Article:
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My dad has been diagnosed and I'm scared

User
Posted 01 Aug 2017 at 20:13
My dad has just been diagnosed with prostate cancer at a score of 7 on the Gleeson scale. I'm so frightened, I'm a nurse myself and looking after ill people is normal but I'm scared to see my dad unwell.

I just don't know how to cope or even see past finding out the results. Please please help
User
Posted 03 Aug 2017 at 10:12

Google is not always the expert. Even within the results that you have, the real situation can vary. He may have had one core affected out of 12, and only 5% of that core affected. Or he could have had 12 out of 12 cores affected and 70%.

In terms of aggressiveness, the word aggressive used in the context of prostate cancer does not necessarily mean what you imagine - it simply indicates the need to have active treatment rather than go for a more passive monitoring stance. 'Aggressive' is used to describe a) a PSA of more than 10 b) Gleason score of 7 or more c) an individual Gleason of 5 (e.g a G(3+3) would be low risk unless there were a few tertiary 5 cells hanging around) d) a PSA doubling time of less than 6 months e) T2c or above.

No point trying to guess - you need to wait for all the results. And try to stay away from Google!

"Life can only be understood backwards; but it must be lived forwards." Soren Kierkegaard
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User
Posted 02 Aug 2017 at 00:18

A bit more information would help. His Gleason score is 7 but do you know whether that is 3+4 or 4+3? Has he had scans yet and if so, have you got a result with a T number or that looks like T2a n0m0 or T1 n0mX or similar? And do you know what his PSA test result was? It would also help us to help you if you could give some information about how he came to be diagnosed; did he have any symptoms or was it a routine well man check or something like that?

"Life can only be understood backwards; but it must be lived forwards." Soren Kierkegaard
User
Posted 02 Aug 2017 at 01:45

I assume like most GP's unless they have a particular interest in PCa most nurses don't have a wide knowledge of the disease. You might find it helpful to obtain the 'Toolkit' from the publications section of this charity. Also, it could be useful for you to speak with the specialist nurses on this charity but as Lyn suggested first obtaining a full report of Dad's diagnosis would give a better idea of his situation to them and us. As you are doubtless aware, Dad's prospects may depend on a number of factors, principally the type of cancer he has, how advanced it is and his treatment options. Advances in treatment and more treatment barriers to slow cancer advance for those that need it, mean that men have a better chance of living longer than they would have done a few years ago.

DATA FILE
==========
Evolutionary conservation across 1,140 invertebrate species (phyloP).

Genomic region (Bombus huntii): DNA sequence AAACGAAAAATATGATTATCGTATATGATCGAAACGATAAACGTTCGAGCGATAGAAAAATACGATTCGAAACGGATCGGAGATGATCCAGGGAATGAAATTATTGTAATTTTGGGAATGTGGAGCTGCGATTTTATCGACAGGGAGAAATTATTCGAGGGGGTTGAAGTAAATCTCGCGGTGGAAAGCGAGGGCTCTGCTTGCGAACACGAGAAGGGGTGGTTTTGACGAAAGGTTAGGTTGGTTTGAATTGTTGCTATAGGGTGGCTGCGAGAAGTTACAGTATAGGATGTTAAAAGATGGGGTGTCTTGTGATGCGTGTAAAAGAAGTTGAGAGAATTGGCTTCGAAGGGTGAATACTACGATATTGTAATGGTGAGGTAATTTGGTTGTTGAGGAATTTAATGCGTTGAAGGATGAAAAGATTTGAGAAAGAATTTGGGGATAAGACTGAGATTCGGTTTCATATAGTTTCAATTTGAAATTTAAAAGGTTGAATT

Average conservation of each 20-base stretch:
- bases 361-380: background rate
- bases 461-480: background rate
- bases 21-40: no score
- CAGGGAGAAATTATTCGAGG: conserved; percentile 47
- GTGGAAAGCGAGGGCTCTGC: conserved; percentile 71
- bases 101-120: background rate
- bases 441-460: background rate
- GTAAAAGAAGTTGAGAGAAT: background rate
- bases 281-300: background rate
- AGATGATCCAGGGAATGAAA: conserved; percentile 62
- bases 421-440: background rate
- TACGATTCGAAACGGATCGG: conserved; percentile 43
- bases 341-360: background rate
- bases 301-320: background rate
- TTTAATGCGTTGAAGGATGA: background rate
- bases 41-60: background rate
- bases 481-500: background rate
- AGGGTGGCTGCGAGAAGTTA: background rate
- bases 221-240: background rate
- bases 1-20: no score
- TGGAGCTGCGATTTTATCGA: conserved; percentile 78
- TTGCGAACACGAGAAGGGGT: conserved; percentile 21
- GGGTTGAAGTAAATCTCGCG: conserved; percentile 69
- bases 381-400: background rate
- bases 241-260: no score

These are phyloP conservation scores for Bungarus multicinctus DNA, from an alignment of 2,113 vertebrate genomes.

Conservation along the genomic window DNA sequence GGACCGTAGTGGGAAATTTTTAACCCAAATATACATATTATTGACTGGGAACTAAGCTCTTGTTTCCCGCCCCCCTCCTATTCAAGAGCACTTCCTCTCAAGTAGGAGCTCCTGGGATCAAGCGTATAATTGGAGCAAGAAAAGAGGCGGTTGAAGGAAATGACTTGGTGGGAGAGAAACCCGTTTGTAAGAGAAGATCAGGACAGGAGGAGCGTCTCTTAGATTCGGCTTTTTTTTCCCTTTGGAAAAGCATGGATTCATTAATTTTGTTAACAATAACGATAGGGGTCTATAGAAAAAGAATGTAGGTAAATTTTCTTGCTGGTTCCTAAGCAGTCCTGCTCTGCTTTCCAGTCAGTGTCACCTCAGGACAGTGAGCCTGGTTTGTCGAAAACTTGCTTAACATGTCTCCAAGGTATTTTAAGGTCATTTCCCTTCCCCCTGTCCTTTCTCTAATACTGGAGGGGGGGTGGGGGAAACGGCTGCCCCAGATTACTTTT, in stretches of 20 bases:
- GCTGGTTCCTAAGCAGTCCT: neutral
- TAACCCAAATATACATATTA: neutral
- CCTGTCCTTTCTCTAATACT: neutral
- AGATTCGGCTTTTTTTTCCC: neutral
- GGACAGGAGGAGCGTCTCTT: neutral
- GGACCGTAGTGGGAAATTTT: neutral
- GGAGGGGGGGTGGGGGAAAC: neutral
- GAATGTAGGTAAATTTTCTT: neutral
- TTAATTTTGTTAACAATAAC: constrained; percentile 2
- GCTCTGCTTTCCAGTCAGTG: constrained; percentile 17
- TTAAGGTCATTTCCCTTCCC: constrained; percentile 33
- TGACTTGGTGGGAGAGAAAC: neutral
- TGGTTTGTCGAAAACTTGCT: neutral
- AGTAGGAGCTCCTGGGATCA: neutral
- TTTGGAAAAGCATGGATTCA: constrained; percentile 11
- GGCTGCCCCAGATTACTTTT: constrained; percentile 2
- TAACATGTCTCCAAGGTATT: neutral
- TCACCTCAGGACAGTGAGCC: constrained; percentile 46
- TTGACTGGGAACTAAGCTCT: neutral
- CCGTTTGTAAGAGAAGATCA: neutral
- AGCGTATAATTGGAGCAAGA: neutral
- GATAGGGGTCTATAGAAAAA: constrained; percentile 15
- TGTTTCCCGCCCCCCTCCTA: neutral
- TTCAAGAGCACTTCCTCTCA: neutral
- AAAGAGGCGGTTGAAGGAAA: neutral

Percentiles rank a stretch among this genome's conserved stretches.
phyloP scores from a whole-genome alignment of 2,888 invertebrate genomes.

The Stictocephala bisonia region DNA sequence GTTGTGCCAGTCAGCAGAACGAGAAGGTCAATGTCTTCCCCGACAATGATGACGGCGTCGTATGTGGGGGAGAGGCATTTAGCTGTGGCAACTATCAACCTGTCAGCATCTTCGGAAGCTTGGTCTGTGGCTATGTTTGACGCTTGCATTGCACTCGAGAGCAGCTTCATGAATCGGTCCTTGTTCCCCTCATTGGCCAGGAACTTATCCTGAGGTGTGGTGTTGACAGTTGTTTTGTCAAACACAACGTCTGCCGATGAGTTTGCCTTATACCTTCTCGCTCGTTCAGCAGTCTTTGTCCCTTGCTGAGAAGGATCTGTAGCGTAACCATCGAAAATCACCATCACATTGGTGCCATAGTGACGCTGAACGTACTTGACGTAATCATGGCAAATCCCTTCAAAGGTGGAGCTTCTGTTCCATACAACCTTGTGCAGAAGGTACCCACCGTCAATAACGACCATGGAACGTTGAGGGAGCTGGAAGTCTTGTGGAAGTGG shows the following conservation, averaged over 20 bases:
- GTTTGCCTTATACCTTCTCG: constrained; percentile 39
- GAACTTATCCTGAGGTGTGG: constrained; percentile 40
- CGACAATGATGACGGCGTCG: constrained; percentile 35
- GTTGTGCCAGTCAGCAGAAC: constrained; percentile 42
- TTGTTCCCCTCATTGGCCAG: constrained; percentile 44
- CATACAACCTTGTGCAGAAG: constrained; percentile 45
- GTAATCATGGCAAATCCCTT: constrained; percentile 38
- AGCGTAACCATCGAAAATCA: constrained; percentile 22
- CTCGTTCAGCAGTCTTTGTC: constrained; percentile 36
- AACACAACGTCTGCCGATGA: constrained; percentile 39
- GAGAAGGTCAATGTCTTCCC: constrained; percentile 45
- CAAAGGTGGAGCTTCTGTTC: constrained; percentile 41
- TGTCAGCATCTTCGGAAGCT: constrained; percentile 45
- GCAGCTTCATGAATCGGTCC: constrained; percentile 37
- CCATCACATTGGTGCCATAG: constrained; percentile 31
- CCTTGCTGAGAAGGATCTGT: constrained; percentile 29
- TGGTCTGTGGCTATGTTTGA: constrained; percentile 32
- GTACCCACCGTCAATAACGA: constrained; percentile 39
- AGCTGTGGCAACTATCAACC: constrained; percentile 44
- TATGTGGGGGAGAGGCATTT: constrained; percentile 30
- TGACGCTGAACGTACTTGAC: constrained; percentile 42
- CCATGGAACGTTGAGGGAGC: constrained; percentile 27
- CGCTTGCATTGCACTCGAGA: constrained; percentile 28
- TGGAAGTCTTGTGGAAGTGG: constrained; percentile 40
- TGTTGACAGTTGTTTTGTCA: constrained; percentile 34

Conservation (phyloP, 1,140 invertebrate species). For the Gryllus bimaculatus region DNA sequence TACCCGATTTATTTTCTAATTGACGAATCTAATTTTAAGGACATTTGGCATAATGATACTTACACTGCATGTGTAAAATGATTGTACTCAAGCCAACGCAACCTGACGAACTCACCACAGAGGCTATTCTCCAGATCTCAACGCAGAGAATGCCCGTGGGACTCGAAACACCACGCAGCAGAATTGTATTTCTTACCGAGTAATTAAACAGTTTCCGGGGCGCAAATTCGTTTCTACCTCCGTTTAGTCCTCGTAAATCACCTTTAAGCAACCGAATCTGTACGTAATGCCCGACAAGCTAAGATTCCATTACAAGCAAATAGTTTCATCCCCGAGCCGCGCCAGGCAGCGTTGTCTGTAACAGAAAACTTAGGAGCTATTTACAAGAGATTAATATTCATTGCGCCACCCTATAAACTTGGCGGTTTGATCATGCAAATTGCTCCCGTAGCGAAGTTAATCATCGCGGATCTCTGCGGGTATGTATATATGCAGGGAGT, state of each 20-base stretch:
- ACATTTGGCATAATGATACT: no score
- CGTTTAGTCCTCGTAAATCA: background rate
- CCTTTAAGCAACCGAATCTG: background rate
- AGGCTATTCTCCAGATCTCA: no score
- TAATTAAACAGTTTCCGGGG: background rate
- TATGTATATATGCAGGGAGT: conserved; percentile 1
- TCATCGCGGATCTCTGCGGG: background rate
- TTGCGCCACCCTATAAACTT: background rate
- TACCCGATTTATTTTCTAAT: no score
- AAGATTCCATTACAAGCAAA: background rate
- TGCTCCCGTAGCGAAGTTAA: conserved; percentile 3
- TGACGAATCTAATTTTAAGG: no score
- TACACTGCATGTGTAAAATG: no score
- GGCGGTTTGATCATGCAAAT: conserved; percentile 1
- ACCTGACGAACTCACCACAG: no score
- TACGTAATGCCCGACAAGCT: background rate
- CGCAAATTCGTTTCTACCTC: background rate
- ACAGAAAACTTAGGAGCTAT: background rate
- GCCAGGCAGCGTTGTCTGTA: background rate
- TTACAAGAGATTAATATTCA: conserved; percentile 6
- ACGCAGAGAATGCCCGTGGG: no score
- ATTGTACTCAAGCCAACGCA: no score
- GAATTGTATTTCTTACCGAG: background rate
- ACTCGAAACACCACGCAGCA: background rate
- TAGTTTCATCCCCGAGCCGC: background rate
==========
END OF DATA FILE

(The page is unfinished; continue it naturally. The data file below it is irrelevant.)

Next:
Generally, though not always, PCa is a slow developing disease which an increasing majority of men have as they get past 50 years of age, although a minority have it before 50.


It is important that Dad understands his treatment options and potential side effects and to help him remember what his consultant says, somebody accompanying him and even taking a few notes is recommended if possible.


I wish him well on his cancer journey

Edited by member 02 Aug 2017 at 01:50  | Reason: Not specified

Barry
User
Posted 02 Aug 2017 at 22:26
Hi everyone,

Thank you for all your replies. I have found a bit more information detailed in the toolkit pack he was given by the hospital. So they have said

It is localised

T STAGE - T1 or T2
N Stage - N0 or NX
M Stage - M0 or MX

PSA levels as follows

4.34, 5.29, 5.8

Gleason Grade

7(3+4) grade group 2

He has been having his PSA levels monitored for the last few months, however they decided very quickly he needed an MRI and within a week he went for an MRI. After the MRI results he went for a biopsy the following week. The results of the biopsy came through yesterday. He had no symptoms at all, Barr the high PSA levels and urinating more of an evening.

I am a newly qualified nurse, 1 year into my job after graduating and suffer with anxiety. I just don't know how to cope with all the information at the moment and work.

Thank you all for your taking your time to reply.